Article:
We must examine our instruments before using them to ensure that they are intact and in normal, working condition. In rare cases, we can be handed an instrument which is broken and thus will not function as well. In a prior case, we showed that the inability to chop a cataract was due to having a broken chopper tip.
The chance of being given a broken instrument is low, likely less than one percent. But it does happen and for high-volume cataract surgeons, 1% means that It can happen many times per year. In this case, I was handed a broken chopper so I asked for a replacement. And then it turns out that the replacement chopper was also broken. Finally, the third chopper was in good order and the case went beautifully. Never blame the scrub technician for handing you an instrument with a broken tip because, without a microscope, these tips are very difficult to see. You, the surgeon, have the benefit of examining the instrument tip with the magnification from the microscope.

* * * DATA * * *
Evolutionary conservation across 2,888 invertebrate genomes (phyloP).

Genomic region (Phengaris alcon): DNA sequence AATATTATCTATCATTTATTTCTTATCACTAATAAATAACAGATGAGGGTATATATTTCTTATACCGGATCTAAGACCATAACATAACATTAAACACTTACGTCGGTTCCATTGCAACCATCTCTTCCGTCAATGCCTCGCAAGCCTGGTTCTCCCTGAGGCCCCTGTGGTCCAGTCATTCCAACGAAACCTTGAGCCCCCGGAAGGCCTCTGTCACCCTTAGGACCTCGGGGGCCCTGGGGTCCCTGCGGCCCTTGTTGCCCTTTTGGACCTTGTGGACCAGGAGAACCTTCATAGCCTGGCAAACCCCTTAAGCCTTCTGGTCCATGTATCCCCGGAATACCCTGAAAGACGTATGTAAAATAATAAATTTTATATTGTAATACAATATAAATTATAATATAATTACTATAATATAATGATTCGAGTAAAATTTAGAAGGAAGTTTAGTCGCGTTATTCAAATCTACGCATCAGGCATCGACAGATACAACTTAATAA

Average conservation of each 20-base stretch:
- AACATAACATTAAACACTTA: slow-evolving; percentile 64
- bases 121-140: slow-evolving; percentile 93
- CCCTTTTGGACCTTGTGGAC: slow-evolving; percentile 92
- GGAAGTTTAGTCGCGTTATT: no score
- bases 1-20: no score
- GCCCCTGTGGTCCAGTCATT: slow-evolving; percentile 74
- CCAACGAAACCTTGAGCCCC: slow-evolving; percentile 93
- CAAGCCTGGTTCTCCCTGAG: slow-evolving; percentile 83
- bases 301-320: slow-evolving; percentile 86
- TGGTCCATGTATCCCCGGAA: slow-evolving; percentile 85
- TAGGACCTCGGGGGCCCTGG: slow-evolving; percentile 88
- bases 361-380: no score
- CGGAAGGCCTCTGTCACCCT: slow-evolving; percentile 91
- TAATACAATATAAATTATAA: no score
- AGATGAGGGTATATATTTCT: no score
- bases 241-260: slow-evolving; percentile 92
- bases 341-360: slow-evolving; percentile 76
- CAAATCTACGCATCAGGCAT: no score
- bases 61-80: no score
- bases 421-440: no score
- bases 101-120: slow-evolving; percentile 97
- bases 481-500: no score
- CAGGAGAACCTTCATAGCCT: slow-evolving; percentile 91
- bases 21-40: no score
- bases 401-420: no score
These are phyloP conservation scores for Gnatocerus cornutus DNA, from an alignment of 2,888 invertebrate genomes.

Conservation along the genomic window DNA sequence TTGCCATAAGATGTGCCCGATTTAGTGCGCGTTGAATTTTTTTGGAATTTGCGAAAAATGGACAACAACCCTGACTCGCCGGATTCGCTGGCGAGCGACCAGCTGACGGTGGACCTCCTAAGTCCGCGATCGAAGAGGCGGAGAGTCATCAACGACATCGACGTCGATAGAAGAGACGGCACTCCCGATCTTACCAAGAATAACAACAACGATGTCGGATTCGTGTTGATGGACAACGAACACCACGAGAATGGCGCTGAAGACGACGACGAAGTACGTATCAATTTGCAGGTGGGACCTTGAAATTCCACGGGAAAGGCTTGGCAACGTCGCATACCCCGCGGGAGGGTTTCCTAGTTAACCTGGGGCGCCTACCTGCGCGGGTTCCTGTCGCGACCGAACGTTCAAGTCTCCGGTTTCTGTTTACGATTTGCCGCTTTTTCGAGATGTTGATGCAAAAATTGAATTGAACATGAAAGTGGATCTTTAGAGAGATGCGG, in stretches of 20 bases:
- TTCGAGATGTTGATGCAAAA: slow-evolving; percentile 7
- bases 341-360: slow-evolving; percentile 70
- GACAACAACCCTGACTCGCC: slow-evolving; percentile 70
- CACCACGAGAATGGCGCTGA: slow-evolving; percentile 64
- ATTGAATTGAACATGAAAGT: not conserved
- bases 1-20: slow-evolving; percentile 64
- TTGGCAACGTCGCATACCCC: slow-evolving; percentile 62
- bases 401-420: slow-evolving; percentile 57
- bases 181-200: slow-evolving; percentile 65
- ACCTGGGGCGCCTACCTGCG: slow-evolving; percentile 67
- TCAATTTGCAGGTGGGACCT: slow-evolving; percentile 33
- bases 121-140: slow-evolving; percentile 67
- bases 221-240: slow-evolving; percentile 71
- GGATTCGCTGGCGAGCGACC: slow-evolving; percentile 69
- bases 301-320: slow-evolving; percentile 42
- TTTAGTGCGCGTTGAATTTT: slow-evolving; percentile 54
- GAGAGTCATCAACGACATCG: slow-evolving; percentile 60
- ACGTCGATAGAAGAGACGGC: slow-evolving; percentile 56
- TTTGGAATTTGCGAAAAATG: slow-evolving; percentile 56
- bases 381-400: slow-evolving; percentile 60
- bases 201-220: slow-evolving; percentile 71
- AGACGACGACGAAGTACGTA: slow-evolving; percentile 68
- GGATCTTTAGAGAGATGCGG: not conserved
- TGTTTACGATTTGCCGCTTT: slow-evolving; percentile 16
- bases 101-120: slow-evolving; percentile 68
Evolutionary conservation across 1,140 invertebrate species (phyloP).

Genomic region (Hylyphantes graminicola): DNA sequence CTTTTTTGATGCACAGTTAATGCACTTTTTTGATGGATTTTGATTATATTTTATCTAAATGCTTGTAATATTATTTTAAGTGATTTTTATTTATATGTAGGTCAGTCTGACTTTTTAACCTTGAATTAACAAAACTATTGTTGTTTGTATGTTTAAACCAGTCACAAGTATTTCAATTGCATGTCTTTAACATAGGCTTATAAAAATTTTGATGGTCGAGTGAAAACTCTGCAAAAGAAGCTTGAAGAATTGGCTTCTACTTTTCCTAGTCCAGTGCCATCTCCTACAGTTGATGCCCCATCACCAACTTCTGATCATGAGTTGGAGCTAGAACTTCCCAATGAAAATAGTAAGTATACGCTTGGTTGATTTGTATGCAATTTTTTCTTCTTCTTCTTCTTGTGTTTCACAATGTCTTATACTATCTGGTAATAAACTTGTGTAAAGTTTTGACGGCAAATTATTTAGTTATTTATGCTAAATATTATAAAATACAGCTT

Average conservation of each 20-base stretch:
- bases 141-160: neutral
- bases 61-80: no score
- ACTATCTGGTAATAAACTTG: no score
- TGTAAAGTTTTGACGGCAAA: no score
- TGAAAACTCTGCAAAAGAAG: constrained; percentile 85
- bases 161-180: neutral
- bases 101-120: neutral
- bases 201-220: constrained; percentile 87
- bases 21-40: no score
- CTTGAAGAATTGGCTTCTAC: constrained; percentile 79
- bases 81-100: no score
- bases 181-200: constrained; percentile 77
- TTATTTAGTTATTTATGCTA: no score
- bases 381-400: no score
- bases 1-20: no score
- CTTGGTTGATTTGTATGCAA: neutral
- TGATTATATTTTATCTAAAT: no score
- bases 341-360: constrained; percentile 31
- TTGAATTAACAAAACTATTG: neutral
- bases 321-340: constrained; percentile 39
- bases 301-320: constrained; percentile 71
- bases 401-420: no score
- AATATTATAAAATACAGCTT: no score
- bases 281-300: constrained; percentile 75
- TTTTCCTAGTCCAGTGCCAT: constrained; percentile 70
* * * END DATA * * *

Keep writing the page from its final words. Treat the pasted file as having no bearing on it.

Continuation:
If you have a situation where you notice a broken tip after the instrument has already been used in the eye, you must make certain that a piece of the broken tip is not inside the eye. It helps if you video record all of your surgeries (even if you erase or record over the files later) so that you can stop, rewind the video and see if the instrument tip was broken before it was even used in the eye.
Click below to learn the lesson about examining your instruments prior to using them: